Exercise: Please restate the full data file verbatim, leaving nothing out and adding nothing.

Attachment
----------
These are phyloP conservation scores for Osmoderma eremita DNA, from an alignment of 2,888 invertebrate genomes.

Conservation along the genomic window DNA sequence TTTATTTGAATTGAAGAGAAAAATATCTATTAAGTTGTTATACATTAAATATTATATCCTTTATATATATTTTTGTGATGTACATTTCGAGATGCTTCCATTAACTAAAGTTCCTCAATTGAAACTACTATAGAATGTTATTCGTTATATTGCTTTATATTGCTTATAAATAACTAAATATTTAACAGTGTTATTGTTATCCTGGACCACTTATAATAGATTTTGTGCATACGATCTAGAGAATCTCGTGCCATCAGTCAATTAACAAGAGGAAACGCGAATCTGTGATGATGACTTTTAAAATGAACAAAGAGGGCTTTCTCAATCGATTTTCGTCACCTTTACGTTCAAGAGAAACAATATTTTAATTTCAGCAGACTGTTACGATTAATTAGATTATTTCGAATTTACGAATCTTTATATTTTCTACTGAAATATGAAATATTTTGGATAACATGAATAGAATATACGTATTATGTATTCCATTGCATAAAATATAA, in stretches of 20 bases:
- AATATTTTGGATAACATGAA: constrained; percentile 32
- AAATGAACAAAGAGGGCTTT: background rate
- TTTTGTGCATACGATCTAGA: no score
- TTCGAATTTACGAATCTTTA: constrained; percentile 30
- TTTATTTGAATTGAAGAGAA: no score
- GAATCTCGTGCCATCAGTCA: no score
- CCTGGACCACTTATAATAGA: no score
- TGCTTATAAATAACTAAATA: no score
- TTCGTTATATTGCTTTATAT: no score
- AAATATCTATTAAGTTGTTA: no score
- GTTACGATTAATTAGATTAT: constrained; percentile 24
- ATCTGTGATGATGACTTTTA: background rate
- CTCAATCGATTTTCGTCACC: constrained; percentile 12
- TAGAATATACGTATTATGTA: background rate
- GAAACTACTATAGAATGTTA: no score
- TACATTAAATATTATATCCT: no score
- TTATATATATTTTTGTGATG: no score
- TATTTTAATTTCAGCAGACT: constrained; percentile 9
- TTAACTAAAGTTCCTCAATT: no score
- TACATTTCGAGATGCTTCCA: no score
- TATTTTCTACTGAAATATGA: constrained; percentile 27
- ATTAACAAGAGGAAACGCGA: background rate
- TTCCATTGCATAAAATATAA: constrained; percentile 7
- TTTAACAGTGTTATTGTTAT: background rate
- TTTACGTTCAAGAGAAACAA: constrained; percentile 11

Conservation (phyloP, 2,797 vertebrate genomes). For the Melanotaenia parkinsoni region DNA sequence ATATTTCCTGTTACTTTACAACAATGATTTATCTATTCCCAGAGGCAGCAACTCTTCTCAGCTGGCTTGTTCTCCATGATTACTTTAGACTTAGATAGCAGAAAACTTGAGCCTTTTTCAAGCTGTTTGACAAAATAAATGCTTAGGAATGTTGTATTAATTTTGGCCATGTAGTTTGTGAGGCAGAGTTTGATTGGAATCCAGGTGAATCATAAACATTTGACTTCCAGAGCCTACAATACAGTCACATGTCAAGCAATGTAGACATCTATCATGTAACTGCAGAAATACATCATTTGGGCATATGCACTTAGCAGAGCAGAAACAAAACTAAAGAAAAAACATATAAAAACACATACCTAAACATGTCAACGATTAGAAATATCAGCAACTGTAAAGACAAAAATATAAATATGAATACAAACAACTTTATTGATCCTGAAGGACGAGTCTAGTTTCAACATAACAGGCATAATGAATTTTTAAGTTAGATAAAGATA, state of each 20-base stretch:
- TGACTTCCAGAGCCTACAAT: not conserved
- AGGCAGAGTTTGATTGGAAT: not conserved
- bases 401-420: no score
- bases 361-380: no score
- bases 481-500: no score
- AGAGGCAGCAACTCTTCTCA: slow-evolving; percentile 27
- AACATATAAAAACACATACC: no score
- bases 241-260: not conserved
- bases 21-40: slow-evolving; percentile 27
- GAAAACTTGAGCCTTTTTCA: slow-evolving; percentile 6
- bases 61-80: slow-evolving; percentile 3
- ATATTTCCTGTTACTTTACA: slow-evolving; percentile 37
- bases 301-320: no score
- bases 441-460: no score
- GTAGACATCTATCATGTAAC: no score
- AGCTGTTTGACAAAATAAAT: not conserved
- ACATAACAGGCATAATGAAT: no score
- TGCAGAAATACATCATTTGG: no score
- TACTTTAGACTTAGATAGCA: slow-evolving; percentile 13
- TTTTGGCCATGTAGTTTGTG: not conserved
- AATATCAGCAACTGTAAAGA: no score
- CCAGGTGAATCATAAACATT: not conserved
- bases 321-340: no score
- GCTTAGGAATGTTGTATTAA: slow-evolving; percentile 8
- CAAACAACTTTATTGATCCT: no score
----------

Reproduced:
These are phyloP conservation scores for Osmoderma eremita DNA, from an alignment of 2,888 invertebrate genomes.

Conservation along the genomic window DNA sequence TTTATTTGAATTGAAGAGAAAAATATCTATTAAGTTGTTATACATTAAATATTATATCCTTTATATATATTTTTGTGATGTACATTTCGAGATGCTTCCATTAACTAAAGTTCCTCAATTGAAACTACTATAGAATGTTATTCGTTATATTGCTTTATATTGCTTATAAATAACTAAATATTTAACAGTGTTATTGTTATCCTGGACCACTTATAATAGATTTTGTGCATACGATCTAGAGAATCTCGTGCCATCAGTCAATTAACAAGAGGAAACGCGAATCTGTGATGATGACTTTTAAAATGAACAAAGAGGGCTTTCTCAATCGATTTTCGTCACCTTTACGTTCAAGAGAAACAATATTTTAATTTCAGCAGACTGTTACGATTAATTAGATTATTTCGAATTTACGAATCTTTATATTTTCTACTGAAATATGAAATATTTTGGATAACATGAATAGAATATACGTATTATGTATTCCATTGCATAAAATATAA, in stretches of 20 bases:
- AATATTTTGGATAACATGAA: constrained; percentile 32
- AAATGAACAAAGAGGGCTTT: background rate
- TTTTGTGCATACGATCTAGA: no score
- TTCGAATTTACGAATCTTTA: constrained; percentile 30
- TTTATTTGAATTGAAGAGAA: no score
- GAATCTCGTGCCATCAGTCA: no score
- CCTGGACCACTTATAATAGA: no score
- TGCTTATAAATAACTAAATA: no score
- TTCGTTATATTGCTTTATAT: no score
- AAATATCTATTAAGTTGTTA: no score
- GTTACGATTAATTAGATTAT: constrained; percentile 24
- ATCTGTGATGATGACTTTTA: background rate
- CTCAATCGATTTTCGTCACC: constrained; percentile 12
- TAGAATATACGTATTATGTA: background rate
- GAAACTACTATAGAATGTTA: no score
- TACATTAAATATTATATCCT: no score
- TTATATATATTTTTGTGATG: no score
- TATTTTAATTTCAGCAGACT: constrained; percentile 9
- TTAACTAAAGTTCCTCAATT: no score
- TACATTTCGAGATGCTTCCA: no score
- TATTTTCTACTGAAATATGA: constrained; percentile 27
- ATTAACAAGAGGAAACGCGA: background rate
- TTCCATTGCATAAAATATAA: constrained; percentile 7
- TTTAACAGTGTTATTGTTAT: background rate
- TTTACGTTCAAGAGAAACAA: constrained; percentile 11

Conservation (phyloP, 2,797 vertebrate genomes). For the Melanotaenia parkinsoni region DNA sequence ATATTTCCTGTTACTTTACAACAATGATTTATCTATTCCCAGAGGCAGCAACTCTTCTCAGCTGGCTTGTTCTCCATGATTACTTTAGACTTAGATAGCAGAAAACTTGAGCCTTTTTCAAGCTGTTTGACAAAATAAATGCTTAGGAATGTTGTATTAATTTTGGCCATGTAGTTTGTGAGGCAGAGTTTGATTGGAATCCAGGTGAATCATAAACATTTGACTTCCAGAGCCTACAATACAGTCACATGTCAAGCAATGTAGACATCTATCATGTAACTGCAGAAATACATCATTTGGGCATATGCACTTAGCAGAGCAGAAACAAAACTAAAGAAAAAACATATAAAAACACATACCTAAACATGTCAACGATTAGAAATATCAGCAACTGTAAAGACAAAAATATAAATATGAATACAAACAACTTTATTGATCCTGAAGGACGAGTCTAGTTTCAACATAACAGGCATAATGAATTTTTAAGTTAGATAAAGATA, state of each 20-base stretch:
- TGACTTCCAGAGCCTACAAT: not conserved
- AGGCAGAGTTTGATTGGAAT: not conserved
- bases 401-420: no score
- bases 361-380: no score
- bases 481-500: no score
- AGAGGCAGCAACTCTTCTCA: slow-evolving; percentile 27
- AACATATAAAAACACATACC: no score
- bases 241-260: not conserved
- bases 21-40: slow-evolving; percentile 27
- GAAAACTTGAGCCTTTTTCA: slow-evolving; percentile 6
- bases 61-80: slow-evolving; percentile 3
- ATATTTCCTGTTACTTTACA: slow-evolving; percentile 37
- bases 301-320: no score
- bases 441-460: no score
- GTAGACATCTATCATGTAAC: no score
- AGCTGTTTGACAAAATAAAT: not conserved
- ACATAACAGGCATAATGAAT: no score
- TGCAGAAATACATCATTTGG: no score
- TACTTTAGACTTAGATAGCA: slow-evolving; percentile 13
- TTTTGGCCATGTAGTTTGTG: not conserved
- AATATCAGCAACTGTAAAGA: no score
- CCAGGTGAATCATAAACATT: not conserved
- bases 321-340: no score
- GCTTAGGAATGTTGTATTAA: slow-evolving; percentile 8
- CAAACAACTTTATTGATCCT: no score